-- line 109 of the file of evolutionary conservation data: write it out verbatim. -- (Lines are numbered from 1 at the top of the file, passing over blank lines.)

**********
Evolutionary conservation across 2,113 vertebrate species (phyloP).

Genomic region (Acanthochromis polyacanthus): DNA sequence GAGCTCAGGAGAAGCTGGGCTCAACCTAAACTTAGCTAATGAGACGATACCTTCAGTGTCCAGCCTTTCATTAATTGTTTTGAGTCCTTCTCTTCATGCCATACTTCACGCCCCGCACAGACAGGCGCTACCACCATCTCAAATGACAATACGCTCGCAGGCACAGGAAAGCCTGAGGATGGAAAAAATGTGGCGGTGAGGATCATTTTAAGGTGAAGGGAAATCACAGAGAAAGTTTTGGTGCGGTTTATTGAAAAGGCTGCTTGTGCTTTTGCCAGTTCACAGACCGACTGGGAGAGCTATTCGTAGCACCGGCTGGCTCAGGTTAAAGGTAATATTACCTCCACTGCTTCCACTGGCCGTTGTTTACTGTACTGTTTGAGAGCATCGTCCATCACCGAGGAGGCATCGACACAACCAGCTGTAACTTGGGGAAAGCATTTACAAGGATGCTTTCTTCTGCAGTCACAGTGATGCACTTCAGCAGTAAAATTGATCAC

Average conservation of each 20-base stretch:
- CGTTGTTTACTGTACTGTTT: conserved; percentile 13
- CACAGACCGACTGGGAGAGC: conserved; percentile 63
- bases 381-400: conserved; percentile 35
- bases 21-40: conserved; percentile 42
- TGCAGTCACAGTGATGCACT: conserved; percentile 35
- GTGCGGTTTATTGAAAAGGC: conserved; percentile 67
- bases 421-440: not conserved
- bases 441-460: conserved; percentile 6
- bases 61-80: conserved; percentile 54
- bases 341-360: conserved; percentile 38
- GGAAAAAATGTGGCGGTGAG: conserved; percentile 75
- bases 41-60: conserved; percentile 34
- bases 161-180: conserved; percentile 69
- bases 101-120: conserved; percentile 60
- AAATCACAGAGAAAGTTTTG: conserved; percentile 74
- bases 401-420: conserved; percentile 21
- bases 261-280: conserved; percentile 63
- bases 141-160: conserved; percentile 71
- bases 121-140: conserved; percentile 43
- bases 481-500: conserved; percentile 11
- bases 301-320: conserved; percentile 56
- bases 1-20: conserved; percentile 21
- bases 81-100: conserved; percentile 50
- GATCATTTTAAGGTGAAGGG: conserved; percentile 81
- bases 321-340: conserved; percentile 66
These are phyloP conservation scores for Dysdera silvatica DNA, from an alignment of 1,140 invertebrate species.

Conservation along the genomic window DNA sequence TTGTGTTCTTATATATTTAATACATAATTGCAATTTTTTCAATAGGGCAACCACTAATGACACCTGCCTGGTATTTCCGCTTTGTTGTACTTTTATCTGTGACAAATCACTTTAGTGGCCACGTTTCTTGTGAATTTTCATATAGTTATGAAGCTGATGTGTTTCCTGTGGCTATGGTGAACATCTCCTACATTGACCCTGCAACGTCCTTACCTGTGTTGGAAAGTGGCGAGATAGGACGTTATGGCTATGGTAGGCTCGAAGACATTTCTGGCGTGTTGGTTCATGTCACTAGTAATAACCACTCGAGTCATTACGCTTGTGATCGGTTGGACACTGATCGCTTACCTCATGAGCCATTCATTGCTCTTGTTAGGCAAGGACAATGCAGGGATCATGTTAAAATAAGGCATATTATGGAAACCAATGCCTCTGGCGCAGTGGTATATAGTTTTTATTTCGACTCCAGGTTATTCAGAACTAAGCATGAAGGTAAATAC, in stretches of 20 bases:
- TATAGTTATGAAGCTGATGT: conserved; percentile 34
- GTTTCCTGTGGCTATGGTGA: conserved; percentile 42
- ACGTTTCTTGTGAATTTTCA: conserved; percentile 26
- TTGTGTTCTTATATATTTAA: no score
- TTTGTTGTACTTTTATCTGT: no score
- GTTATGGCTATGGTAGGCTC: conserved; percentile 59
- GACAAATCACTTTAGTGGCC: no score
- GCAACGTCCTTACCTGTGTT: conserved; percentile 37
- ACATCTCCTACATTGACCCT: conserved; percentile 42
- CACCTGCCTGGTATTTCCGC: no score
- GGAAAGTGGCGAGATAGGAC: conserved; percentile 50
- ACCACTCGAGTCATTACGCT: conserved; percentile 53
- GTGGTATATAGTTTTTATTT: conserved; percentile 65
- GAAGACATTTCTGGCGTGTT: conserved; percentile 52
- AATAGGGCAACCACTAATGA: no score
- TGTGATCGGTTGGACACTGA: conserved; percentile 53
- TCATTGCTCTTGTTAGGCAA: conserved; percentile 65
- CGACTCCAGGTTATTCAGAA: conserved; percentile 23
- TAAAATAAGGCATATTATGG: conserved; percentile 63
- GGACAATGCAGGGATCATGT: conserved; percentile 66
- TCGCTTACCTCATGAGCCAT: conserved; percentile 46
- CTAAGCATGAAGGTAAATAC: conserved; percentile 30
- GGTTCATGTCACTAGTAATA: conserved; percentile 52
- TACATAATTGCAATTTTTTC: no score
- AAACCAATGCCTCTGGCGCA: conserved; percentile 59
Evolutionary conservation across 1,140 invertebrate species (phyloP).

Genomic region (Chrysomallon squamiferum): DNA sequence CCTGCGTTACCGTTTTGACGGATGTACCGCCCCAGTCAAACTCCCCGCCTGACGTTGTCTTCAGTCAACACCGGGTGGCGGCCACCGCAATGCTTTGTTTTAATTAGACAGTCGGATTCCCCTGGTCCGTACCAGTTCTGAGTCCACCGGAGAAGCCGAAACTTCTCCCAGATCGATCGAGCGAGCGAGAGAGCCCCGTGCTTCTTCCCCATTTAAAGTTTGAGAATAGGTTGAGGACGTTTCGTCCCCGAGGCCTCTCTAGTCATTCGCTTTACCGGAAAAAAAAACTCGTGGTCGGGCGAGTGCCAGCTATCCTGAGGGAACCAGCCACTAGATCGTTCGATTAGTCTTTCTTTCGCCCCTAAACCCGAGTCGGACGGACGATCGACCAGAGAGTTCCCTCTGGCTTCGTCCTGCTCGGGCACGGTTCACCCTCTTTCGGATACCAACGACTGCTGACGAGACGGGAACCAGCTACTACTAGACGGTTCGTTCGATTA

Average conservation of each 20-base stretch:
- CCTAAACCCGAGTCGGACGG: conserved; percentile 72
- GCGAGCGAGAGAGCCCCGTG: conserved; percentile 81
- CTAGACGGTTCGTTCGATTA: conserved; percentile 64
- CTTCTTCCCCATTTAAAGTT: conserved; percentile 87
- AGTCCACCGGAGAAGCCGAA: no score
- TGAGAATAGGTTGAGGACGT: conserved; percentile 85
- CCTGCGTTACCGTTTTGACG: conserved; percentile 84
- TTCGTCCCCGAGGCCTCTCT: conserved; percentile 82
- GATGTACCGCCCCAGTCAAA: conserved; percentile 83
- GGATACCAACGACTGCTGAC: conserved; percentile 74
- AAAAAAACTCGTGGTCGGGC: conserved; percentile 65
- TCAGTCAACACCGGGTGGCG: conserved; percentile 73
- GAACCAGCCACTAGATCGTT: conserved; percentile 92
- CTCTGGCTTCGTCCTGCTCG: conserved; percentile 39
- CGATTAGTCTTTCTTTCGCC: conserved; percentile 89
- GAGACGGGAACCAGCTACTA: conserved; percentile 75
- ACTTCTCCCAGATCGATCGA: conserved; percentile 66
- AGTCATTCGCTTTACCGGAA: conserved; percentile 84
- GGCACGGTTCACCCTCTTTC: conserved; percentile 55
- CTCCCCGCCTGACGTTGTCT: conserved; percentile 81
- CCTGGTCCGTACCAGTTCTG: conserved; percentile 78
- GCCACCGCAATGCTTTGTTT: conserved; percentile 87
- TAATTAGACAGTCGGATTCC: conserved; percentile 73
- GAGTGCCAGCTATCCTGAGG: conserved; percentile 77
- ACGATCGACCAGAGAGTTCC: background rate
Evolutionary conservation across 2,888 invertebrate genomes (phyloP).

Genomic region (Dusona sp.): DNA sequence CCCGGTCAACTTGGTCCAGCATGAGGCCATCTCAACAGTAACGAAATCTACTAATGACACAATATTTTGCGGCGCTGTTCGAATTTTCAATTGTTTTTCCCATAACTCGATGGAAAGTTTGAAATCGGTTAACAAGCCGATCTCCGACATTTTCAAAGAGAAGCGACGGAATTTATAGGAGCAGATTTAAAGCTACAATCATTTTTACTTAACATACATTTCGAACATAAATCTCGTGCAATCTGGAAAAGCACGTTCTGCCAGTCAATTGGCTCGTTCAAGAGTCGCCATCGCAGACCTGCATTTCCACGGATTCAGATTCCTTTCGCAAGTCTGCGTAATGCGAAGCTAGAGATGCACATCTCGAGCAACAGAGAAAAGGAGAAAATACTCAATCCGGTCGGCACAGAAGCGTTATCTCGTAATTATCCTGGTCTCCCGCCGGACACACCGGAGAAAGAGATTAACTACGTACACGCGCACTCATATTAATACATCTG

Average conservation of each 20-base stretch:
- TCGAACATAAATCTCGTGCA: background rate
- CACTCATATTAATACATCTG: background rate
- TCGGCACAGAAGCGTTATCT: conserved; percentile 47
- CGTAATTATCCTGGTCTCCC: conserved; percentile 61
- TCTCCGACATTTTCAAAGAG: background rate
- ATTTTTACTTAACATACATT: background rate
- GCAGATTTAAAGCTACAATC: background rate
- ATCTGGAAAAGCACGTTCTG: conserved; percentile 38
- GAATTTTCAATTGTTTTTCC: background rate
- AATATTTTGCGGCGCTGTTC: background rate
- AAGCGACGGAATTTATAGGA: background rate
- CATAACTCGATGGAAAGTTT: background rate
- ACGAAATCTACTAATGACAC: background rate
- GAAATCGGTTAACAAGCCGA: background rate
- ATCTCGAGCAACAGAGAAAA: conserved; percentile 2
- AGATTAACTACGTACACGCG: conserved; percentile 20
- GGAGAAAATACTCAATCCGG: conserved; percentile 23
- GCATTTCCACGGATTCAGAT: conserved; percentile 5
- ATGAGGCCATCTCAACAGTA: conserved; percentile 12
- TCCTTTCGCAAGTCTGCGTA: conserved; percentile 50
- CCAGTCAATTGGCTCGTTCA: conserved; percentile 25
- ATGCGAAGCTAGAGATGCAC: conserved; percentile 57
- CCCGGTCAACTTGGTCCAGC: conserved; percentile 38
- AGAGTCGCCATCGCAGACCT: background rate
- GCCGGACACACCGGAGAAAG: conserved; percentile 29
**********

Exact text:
- CCCGGTCAACTTGGTCCAGC: conserved; percentile 38